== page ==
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Nuns and ex-nuns reconnect in Baden

Friday, May 23, 2003

By Ann Rodgers-Melnick, Post-Gazette Staff Writer

This weekend 75 women will return to the motherhouse of the Sisters of St. Joseph of Baden, some for the first time since they removed their long, black habits and left the convent years ago in a cloak of secrecy.

At the reunion of Sisters of St. Joseph of Baden yesterday are, standing, Sister Patricia Phillips, left, and Sister Anne Celine Mutscheller, with two former sisters, Virginia Flaherty, seated left, and Harriet Blender Coe. (Jeannette Blosel, Post-Gazette)

They will come from as far as Hawaii to reconnect with a community that they were once drawn to, that influenced their lives forever, but that they ultimately left behind.

The Sisters of St. Joseph of Baden have not held a reunion since 1976, when they were among the first of a now growing number of women's religious orders to do so.

In 1976, it was an attempt to heal the bitterness over changes, secret departures and broken friendships. This time the purpose is to celebrate the time the women had together and what they have done since their paths diverged.

Tomorrow will be a day to catch up with one another -- the brochure bills it "relax, rejuvenate, reconnect." On Sunday there will be a prayer service and brunch, to which husbands and children are invited.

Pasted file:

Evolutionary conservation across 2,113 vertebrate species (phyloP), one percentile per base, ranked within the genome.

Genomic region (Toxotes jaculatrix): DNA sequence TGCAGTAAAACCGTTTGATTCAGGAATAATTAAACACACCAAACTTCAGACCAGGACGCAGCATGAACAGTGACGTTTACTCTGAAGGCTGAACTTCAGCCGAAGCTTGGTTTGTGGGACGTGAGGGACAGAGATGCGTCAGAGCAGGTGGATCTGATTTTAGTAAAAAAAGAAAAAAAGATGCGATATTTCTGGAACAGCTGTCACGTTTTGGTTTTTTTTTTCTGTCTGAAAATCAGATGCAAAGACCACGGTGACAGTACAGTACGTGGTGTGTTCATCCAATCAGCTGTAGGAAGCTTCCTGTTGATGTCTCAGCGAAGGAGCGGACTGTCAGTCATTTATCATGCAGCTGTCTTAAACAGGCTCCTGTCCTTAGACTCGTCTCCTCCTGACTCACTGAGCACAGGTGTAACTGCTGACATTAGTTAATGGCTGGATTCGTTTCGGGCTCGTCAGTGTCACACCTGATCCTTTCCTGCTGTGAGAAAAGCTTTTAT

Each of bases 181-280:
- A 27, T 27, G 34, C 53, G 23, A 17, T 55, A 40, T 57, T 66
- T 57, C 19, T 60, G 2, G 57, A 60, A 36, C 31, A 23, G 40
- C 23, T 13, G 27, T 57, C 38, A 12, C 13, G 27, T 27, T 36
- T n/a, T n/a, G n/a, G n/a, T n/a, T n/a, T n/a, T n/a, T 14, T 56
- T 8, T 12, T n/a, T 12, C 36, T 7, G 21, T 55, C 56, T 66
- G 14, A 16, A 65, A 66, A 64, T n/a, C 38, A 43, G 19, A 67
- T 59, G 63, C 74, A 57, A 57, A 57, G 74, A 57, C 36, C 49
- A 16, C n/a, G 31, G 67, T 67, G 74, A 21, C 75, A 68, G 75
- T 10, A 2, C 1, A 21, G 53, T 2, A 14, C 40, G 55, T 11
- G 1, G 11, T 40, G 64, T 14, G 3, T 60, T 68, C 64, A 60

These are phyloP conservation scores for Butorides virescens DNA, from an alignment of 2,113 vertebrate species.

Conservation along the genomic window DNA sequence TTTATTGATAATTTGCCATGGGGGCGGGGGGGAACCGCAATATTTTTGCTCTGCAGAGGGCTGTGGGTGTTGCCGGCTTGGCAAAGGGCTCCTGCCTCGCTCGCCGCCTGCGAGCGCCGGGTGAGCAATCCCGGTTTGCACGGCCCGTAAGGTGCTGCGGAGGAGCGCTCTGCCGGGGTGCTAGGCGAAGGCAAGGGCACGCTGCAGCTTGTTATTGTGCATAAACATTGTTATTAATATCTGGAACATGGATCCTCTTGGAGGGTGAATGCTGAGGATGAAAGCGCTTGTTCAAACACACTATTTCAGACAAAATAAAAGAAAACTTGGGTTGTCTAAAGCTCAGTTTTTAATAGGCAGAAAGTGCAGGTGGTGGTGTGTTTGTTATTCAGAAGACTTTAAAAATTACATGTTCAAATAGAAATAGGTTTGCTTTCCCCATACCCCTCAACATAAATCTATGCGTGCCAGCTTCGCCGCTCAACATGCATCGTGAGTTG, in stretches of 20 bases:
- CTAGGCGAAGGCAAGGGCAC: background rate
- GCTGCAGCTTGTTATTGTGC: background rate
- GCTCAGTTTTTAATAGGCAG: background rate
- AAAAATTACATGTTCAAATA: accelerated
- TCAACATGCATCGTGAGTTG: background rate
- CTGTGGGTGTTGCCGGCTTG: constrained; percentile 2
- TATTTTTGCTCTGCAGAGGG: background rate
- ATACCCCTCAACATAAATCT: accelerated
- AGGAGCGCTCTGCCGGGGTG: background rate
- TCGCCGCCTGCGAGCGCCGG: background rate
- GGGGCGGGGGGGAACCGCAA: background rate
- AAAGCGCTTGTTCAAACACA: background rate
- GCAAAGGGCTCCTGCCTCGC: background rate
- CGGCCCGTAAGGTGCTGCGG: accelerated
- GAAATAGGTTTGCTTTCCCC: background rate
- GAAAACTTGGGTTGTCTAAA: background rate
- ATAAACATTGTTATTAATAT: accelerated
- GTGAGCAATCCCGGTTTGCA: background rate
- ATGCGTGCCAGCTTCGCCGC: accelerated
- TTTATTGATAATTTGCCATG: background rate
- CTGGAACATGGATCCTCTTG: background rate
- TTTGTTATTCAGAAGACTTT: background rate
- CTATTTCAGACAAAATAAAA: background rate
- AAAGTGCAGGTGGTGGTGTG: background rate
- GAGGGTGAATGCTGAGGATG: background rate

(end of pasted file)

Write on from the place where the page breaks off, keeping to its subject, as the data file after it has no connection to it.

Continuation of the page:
Harriet Blender Coe, an office manager from Center Township, will bring her husband to the final liturgy and brunch so he can see and experience the community to which she once planned to give her life.

She never regretted her three years with the order. "It gave me a lot of grounding," she said.

She entered in 1962 after graduating high school at 17. Forty-nine girls entered with her. Novices were so numerous then that sisters of that era call the group they entered with "our crowd."

When Coe was in eighth grade her pastor had invited her to enroll in a prep school for future sisters at the St. Joseph motherhouse. She stayed one year, then transferred to a public high school. When she graduated without a career plan, another priest encouraged her to consider the sisters. She returned to Baden.

"It's the life and the peace that you find here, the people you connect with," she said of what drew her. "There is a spirit here."

But in a strict and silent pre-Vatican II convent, her bubbly personality spilled past the limits. Some rules made no sense. Why were sisters in a community forbidden to communicate with one another? Why were sisters with no aptitude for teaching automatically sent into the classroom?

Had she remained a few years longer until the reforms following Vatican II changed "Mother Superior" into "the moderator," she thinks she might have stayed.

"But I was full of life and had a real hard time not being able to talk to people," she said.

As her three-year novitiate ended, a priest invited her to leave. He didn't explain why. It was his job to screen novices before they took their vows, so that there was some assurance the women were there for the right reasons. Perhaps he sensed something she could not articulate.

"I had doubts about making vows. I was not mature enough at the time to make those decisions," she said.

Sister Patricia Phillips is one who stayed, but she knows the pain of watching others move out. Up to 30 women a year did so in the 1970s.

She was drawn to the order by one of her grade school teachers at the former St. Catherine School in Beechview. In her joyful love for God and for her students, she was everything a sister should be. "Something about her made you say I want to be like her," Sister Patricia said.

Four girls from her class entered the Sisters of St. Joseph in 1959. Two have left. She mourned the relationships lost, and suffered from the secrecy that surrounded the early years of departure.